Based on the model predictions (using average year effect), the highest 10-year sap yield (in total, 480 000 litres ha–1) was obtained before the second thinning when the stand density was about 900 stems ha–1, and the mean diameter and height were 16–20 cm and 18–23 m, respectively. The 10-year sap yield was only 1% or 4% lower if tapping was done before the first thinning (about 1500 stems ha–1) or final cutting (about 500 stems ha–1), respectively.

4 Discussion

The sap yield model was based on the data collected by voluntary persons in Finland. The model logically predicted the sap yield, and thus, the predictions could be utilised in the profitability analyses of sap tapping in Finnish birch stands.

The accuracy of data collected by citizen scientists was not assessed though the uniformity and inaccuracy are expected features of citizen-science data. The citizens were able to measure the sap yield and tree girth (or diameter), but site and stand variables were often missing or probably inaccurately assessed. An effort was made to obtain site and stand variables from the multi-source national forest inventory (MS-NFI) data prepared by Luke (https://paikkatietoikkuna.fi/), as the GPS coordinates of the tapped birch stands were available. However, stand and site variables reported by citizens were considered more accurate than those obtained from the MS-NFI data.

Random variation involved in the model predictions was large, indicating that some factors affecting sap production were missing from our analyses. In this study, the main aim was to predict sap production using those variables that are known in forest resource data or can be easily measured. For example, between-year variation in sap yield could be explained by seasonal weather variables (Hölttä et al. 2018) and between-tree variation by relative locations of trees within the stand, and anatomical and mechanical characteristics of wood (Zajączkowska et al. 2019), but the future weather conditions are unknown and wood properties are not easily measurable variables. In the changing climate, both sap yield predictions and the practical collection of sap may become more challenging. For example, early warm period during spring may start the sap flow in birch trees already when the snow cover is thick, which challenges the start of the collection. Similarly, cold period following warm period may affect the sap flow from trees considerably, which increases annual variation. In the future, variables describing soil moisture (e.g., wetness index) could be used as additional variables to predict more accurately the stand- and tree-level sap yield, in addition to tree characteristics such as tree species, canopy size, age, etc. However, Potila et al. (2005) found no difference in the sap yield of Betula pendula growing on mineral soils and B. pubescens growing also on peat soils. Also, thinning may increase the sap yield of remaining trees through enhanced crown development, but this needs further studies. Besides the quantity, the chemical composition of birch sap is an important property that also varies between trees and sites (Ozolinčius et al. 2016; Mingaila et al. 2020).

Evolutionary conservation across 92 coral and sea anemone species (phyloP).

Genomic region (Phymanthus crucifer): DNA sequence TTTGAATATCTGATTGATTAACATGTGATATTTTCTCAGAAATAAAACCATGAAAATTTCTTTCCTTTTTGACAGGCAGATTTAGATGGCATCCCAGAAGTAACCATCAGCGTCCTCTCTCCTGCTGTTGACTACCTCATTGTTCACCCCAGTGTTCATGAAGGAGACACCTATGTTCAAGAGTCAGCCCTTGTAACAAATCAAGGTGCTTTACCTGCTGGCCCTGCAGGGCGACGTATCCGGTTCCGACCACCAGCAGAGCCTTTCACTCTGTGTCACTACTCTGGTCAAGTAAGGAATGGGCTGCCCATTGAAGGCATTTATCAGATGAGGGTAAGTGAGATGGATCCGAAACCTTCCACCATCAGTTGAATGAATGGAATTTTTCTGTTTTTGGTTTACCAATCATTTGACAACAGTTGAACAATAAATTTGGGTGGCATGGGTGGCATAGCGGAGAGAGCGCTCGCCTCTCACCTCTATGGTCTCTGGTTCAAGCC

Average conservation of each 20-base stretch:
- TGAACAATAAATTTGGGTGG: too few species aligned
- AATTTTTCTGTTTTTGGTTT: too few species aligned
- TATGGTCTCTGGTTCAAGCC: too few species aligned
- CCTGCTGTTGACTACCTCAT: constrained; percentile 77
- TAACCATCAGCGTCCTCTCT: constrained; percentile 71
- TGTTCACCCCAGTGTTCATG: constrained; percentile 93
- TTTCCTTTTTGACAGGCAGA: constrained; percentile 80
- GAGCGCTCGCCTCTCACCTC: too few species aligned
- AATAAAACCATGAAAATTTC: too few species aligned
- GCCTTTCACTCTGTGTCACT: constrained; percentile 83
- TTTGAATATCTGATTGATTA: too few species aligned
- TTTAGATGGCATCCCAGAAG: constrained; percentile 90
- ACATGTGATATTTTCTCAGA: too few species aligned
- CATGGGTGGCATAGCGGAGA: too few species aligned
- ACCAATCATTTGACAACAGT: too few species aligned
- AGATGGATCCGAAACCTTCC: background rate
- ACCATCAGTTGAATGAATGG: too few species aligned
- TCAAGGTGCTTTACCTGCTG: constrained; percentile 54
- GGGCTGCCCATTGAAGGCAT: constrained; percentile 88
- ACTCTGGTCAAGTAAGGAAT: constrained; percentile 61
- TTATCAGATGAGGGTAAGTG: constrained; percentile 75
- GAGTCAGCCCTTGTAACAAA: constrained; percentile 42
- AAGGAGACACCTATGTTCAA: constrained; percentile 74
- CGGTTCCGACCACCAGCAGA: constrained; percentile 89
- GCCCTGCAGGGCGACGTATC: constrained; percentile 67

The birch sap model presented here is the first one in Finland, and possibly also in Europe. Our modelling data covered a wide range of tree sizes and tree-level sap yields, which enabled us to model the relationship between the sap yield and tree diameter. In addition, the sap yield data covered a regionally larger area than the earlier Finnish studies conducted in Koli (Salo 2000) and Ilmajoki (Potila et al. 2005). Our results on the average birch sap yield and its variation were comparable to those presented earlier in Finland (Salo 2000; Potila et al. 2005). As in the earlier studies, sap yield varied a lot among the trees of the same stand. That cannot be explained by the different timing of sap collection, which may however explain the variation between years and stands. Reasons for a large variation in sap yield need to be studied further. In addition, the total sap yield of a birch stand calculated using our model was in line with the quantity of sap tapped from mature birch forests in Belorussia, with an estimated yield of 40 000 litres ha–1 (Rebane 1970).

In long-term sap tapping, it is relevant to determine how the timing of 10-year sap tapping during the rotation of a birch stand would affect the total sap yield. The highest total sap yield was obtained just before the second thinning, but interestingly, according to the estimated yield model, the total sap yield would be only slightly lower if 10-year tapping occurred before the first thinning or at the end of rotation. However, the costs of sap tapping depend, for example, on the number of trees tapped, which should also be considered in determining the optimal timing of sap tapping.

In conclusion, the model for the yield of birch sap can be utilised in analysing the profitability of sap tapping and optimising the stand management and timing of tapping for the joint production of birch timber and sap. In addition, data collected through citizen scientists may offer cost-efficient way to prepare empirical models for various non-timber forest products. However, the quality assessment needs to be considered seriously when planning the data collection.


We thank all the persons voluntarily participated in collecting data for this study and the forest owners for offering their birch stands for sap tapping. A special thanks to Raili Hokajärvi at the Finnish Forestry Centre and Marjo Särkkä-Tirkkonen at the Ruralia Institute of the University of Helsinki who organised the distribution of the instructions and equipment in Northern Ostrobothnia and South Savo, respectively. This work was supported by the project ‘Supporting wild forest products (WFP) business development – new yield models and business sustainability assessment tool’ funded by Natural Resources Institute Finland (Luke).

Declaration of openness of research materials, data and code

The data are available from the authors on reasonable request.

Authors’ contributions

JM: conceptualization, methodology, data curation, data analysis, writing – original draft; MK: conceptualization, methodology, data curation, writing – review and editing, funding acquisition, project administration